The Power of the Tower Exhibit Showcases the Work of the Tower Press Building's Artists 

JenMarie Zeleznak, “I Was Swimming Through The Waves, For What Must Have Been Days”, watercolor pencil on paper, 30 in. by 30 in., 2016

JenMarie Zeleznak, “I Was Swimming Through The Waves, For What Must Have Been Days”, watercolor pencil on paper, 30 in. by 30 in., 2016

Thanks to a resolute commitment to creating a communal space for creatives for roughly 15 years, the Tower Press Building is home to an abundance of artists and arts organizations. This weekend, many of the building's resident artists are showcasing their current work with a curated exhibition, the Power of the Tower, in the first floor's Wooltex Gallery. The Power of the Tower features new and recent work by 16 artists with studios in the building – roughly half of whom also live in the building. The Power of the Tower opens with a reception from 5 to 9 p.m. this Friday, June 3. At 7:30 p.m., curator Douglas Max Utter (a.k.a. DM Utter) will discuss the work and artists in the exhibition during a curator conversation in the gallery.

"The Tower Press Artists Group is comprised of 16 different artists in varying stages of various artistic disciplines," explains Dan Morgan, local photographer, organizer of the Tower Press Artist Group and resident at Tower Press for six years. "I like to say that the only thing all these artists have in common is Tower Press. Since 2001, Tower Press Ltd. has offered area artists affordable live-work space."

The exhibiting artists are part of the Tower Press Artists Group, a tenant association of sorts, which discusses, plans and executes several events each year.

Power of the Tower artists include: Robert Banks, John Davis, William Gould, Michael Greenwald, Katrice Headd, William Martin Jean, Anne Kibbe, Michael Levy, Erica Miller, Dan Morgan, Scott Murphy, Billy Nainiger, Eric Rippert, Christopher Stofan, Damian Venditti and JenMarie Zeleznak.

"This exhibition is named and curated by Douglas Max Utter," Morgan continues. "Utter was considered by the 16 artists, among several other area arts leaders. In past years, Dana Depew and Robert Thurmer, director of the Galleries at CSU, have coordinated successful shows. The Wooltex Gallery was named after the Wooltex textile business, originally housed in the historic space."

Douglas Max Utter is one of Cleveland's most respected artists and art critics. DM Utter studied at Case Western Reserve University, and has taught courses in drawing and painting at the Cleveland Institute of Art, Kent State University and the University of Akron. He has written hundreds of articles, essays and reviews for numerous national and local publications, including locally for the Plain Dealer, the Free Times, Angle (which he co-founded with Amy Sparks and Dan Tranberg) and of course, Scene. In 2013, DM Utter was recognized with the Cleveland Arts Prize Lifetime Achievement Award, as well as a Creative Workforce Fellowship in 2011 from Cuyahoga Arts and Culture and the Community Partnership for Arts and Culture.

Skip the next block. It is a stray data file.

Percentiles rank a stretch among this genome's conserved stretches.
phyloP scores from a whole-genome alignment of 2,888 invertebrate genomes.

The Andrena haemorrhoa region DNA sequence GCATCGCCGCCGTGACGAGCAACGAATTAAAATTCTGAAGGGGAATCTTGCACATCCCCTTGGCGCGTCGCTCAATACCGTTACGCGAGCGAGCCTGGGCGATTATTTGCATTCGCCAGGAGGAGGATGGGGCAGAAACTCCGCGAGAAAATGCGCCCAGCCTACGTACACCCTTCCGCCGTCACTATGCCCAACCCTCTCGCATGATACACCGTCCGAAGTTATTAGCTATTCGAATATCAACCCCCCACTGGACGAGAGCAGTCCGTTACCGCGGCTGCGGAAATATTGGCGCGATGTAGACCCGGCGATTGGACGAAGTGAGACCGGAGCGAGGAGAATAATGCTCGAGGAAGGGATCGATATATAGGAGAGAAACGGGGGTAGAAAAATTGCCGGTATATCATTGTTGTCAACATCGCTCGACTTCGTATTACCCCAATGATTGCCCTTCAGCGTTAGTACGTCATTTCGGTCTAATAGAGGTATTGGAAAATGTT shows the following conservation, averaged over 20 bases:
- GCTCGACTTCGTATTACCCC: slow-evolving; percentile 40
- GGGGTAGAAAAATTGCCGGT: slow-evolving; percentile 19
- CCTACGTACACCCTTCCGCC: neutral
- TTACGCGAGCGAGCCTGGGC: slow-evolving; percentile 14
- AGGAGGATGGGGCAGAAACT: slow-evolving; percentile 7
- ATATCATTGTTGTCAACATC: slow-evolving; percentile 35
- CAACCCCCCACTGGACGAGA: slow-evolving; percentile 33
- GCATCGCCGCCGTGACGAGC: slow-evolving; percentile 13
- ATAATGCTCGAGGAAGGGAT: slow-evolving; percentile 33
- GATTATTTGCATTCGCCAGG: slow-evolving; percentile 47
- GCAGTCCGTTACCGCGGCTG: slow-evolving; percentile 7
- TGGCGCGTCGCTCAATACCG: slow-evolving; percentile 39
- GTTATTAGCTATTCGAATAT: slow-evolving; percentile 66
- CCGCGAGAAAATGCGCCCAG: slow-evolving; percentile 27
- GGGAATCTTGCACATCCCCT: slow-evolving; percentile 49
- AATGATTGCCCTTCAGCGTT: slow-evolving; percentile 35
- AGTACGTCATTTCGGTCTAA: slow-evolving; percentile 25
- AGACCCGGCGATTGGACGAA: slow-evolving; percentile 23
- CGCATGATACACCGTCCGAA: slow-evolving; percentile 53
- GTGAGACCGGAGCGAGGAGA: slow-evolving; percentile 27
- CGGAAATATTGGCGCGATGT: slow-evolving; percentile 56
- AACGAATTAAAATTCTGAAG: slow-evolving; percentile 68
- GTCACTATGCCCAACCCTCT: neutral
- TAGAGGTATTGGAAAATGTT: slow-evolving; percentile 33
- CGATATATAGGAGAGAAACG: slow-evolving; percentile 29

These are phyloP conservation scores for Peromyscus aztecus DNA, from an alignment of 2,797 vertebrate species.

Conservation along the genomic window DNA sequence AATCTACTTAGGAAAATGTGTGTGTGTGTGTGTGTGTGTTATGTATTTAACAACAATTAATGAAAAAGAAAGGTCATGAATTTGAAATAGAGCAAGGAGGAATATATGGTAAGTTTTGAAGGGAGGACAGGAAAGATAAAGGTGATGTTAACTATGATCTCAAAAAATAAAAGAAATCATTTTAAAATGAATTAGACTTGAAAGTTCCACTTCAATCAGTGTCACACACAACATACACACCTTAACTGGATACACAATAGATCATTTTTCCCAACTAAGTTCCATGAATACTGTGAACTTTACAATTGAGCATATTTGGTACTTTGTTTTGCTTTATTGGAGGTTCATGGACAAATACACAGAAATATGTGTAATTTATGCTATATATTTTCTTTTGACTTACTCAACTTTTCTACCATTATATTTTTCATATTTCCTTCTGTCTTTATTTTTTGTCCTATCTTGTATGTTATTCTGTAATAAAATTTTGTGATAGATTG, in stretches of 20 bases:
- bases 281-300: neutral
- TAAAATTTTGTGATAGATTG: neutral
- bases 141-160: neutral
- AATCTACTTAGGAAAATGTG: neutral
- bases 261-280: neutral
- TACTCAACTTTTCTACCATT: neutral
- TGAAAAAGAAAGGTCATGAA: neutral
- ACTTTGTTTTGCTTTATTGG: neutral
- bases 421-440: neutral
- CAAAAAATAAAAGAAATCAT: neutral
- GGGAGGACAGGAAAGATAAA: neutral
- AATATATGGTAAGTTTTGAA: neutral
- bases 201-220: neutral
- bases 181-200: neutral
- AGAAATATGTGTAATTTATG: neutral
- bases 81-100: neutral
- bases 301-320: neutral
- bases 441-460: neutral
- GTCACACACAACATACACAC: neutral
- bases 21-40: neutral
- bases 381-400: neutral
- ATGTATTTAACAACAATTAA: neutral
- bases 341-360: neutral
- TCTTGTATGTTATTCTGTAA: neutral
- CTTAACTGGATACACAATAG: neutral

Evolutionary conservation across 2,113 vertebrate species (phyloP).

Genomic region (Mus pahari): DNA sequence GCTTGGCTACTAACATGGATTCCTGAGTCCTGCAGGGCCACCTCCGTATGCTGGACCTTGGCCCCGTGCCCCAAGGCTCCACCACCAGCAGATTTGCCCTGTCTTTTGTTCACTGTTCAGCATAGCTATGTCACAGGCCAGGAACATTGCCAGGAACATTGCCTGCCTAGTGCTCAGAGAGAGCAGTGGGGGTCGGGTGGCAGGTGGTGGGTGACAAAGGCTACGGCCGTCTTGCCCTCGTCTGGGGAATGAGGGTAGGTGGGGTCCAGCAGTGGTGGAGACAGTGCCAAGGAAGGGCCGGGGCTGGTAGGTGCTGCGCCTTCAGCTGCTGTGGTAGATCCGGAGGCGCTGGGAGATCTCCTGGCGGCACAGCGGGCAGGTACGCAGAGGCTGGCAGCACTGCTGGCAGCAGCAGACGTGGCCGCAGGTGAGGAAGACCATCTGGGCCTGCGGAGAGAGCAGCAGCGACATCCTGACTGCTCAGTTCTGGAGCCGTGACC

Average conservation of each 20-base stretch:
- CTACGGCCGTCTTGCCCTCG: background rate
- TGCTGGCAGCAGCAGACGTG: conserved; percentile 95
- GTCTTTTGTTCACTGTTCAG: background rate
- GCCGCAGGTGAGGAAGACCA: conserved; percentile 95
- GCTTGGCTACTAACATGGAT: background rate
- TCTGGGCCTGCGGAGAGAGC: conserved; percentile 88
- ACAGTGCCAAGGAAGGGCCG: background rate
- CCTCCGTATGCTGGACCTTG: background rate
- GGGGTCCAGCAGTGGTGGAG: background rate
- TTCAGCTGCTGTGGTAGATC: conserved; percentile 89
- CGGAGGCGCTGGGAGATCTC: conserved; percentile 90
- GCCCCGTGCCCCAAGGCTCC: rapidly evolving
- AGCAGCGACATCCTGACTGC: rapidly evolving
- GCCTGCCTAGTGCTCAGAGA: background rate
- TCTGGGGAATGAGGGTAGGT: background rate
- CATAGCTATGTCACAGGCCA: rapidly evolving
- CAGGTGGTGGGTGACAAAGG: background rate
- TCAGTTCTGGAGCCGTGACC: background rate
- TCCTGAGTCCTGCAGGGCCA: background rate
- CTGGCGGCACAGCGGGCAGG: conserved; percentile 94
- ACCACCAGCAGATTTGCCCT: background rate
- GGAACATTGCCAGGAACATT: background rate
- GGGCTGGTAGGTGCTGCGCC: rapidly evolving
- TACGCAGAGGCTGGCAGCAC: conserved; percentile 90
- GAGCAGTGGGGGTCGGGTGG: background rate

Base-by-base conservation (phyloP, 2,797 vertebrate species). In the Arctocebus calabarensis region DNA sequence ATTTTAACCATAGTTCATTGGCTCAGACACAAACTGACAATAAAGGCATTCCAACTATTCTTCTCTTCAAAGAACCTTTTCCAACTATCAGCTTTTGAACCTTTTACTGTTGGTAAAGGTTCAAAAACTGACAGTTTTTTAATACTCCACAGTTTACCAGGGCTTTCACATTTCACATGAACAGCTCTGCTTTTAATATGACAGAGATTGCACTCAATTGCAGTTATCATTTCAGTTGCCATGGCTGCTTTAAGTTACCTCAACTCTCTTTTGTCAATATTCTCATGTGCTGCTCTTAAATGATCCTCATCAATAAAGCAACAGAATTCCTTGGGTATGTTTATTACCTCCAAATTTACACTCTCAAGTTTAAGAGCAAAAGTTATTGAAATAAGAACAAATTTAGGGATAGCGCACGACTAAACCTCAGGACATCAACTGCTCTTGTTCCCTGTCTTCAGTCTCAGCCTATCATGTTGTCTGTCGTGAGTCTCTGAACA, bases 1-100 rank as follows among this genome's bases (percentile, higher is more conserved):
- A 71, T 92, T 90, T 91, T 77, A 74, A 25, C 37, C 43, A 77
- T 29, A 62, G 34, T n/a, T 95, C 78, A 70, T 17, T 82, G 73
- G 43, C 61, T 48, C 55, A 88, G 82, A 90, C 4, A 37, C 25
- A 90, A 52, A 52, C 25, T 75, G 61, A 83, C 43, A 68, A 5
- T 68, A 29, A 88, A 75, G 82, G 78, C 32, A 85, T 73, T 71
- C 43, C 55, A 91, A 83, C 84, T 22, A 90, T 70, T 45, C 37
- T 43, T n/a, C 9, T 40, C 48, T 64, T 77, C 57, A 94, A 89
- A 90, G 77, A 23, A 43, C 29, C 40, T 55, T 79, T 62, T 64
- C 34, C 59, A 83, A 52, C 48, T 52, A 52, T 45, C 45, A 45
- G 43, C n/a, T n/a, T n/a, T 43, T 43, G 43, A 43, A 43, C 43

For the Power of the Tower exhibition, DM Utter met with the artists and carefully considered their unique personal history and perspective, as well as contributions to their community.

"I had a wonderful time interviewing these artists and discussing their current work in preparation for the show," says Utter. "I think that as a group they bring together some of the strengths and history of the arts here in northern Ohio. Levy's prizewinning career at the Plain Dealer, Bill Jean's teaching at the Cleveland Institute of Art, stage design, acting, and meditative collages, Bill Gould's contributions to the local landscape are just part of the resonant background to this very exciting exhibit."

In addition to viewing the artwork and meeting the artists, the opening includes music from DJ SupermanLover and a performance from Kristy Kline with her electronic group Jazz Rock Harp. The exhibition will also be open Thursdays and Saturdays throughout June from 11 a.m. to 2 p.m.

Built in 1907, the 109-year-old Tower Press building was designed for noted women's clothing manufacturer H. Black & Company. It occupies an entire city block between E. 19th and E. 21st St. on the south side of Superior, facing the Plain Dealer across the street.

Believe it or not, 15 years ago the city fire department deemed the vacant building unsafe and suggested it be torn down. Following an extensive $10 million renovation, the building was converted into live/work space dedicated to local creatives and has existed as such since 2002. Check it all out for yourself this weekend.

The Tower Press Artists Group

1900 Superior Ave., 216-241-4069




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